# Non-Convex loss-surface although quadratic loss function

there is one problem which bugs me quite a long time, it is the non-convex loss shape (multiple minima, e.g. shown here) of neural networks which use a quadratic loss function.

Question: Why is a “common” AI problem usually non-convex with multiple minima, although we are using e.g. quadratic loss functions (which is in lectures usually drawn as a simple,convex,quadratic function such as x^2)?

My guess:

Is it because we are feeding the loss function with our highly non-linear model-output and therefore the resulting total loss surface is highly non-linear/ non-convex? Specifically, the quadratic loss is just approximating the infinitesimal small neighbourhood around a specific point (minibatch) as quadratic. Is that guess correct? This would imply, that highly-non linear / very deep and complex models have a highly-non linear resulting loss-surface, while shallower models have less minima and a one-layer network has a convex shape ?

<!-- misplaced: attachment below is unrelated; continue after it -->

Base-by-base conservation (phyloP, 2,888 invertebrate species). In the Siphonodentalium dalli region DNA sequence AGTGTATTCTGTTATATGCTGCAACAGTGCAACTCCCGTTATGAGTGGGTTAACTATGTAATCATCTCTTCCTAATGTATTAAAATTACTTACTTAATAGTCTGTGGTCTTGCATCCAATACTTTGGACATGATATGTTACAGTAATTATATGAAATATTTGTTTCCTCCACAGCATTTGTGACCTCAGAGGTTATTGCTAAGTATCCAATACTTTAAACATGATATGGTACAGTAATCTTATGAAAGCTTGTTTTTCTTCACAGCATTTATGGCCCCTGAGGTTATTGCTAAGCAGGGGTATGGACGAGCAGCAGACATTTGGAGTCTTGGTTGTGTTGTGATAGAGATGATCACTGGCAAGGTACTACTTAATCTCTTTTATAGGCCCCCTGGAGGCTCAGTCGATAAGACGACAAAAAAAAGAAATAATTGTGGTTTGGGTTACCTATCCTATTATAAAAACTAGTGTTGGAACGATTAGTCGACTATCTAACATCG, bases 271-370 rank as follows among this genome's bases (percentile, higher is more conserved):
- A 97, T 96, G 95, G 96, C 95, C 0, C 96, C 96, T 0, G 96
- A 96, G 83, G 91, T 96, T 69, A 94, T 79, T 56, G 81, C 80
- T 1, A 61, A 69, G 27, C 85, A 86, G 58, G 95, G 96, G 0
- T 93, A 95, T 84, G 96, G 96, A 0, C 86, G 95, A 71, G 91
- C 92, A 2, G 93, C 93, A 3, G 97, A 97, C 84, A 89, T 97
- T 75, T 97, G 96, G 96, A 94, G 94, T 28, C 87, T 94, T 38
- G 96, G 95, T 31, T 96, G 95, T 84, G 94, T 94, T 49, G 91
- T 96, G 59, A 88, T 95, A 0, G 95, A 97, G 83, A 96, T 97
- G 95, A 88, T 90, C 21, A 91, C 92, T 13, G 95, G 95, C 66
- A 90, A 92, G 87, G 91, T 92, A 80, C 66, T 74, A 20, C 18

If I understood your question correctly - the quadratic loss function is not always convex. Its' convexity depends on the input it takes. For example, consider a very basic NN that takes some input $$x$$ and returns $$$$f(x)=relu(w_1relu(w_0x+b_0)+b_1).$$$$ Using quadratic loss, or $$\ell_2$$ is minimizing the objective $$\sum_i(x_i-f(x_i))^2$$, but even when examining only one of the terms (say $$i=0$$), which is $$(x_0-f(x_0))^2$$, we see that it is not convex at all, as the following plot shows: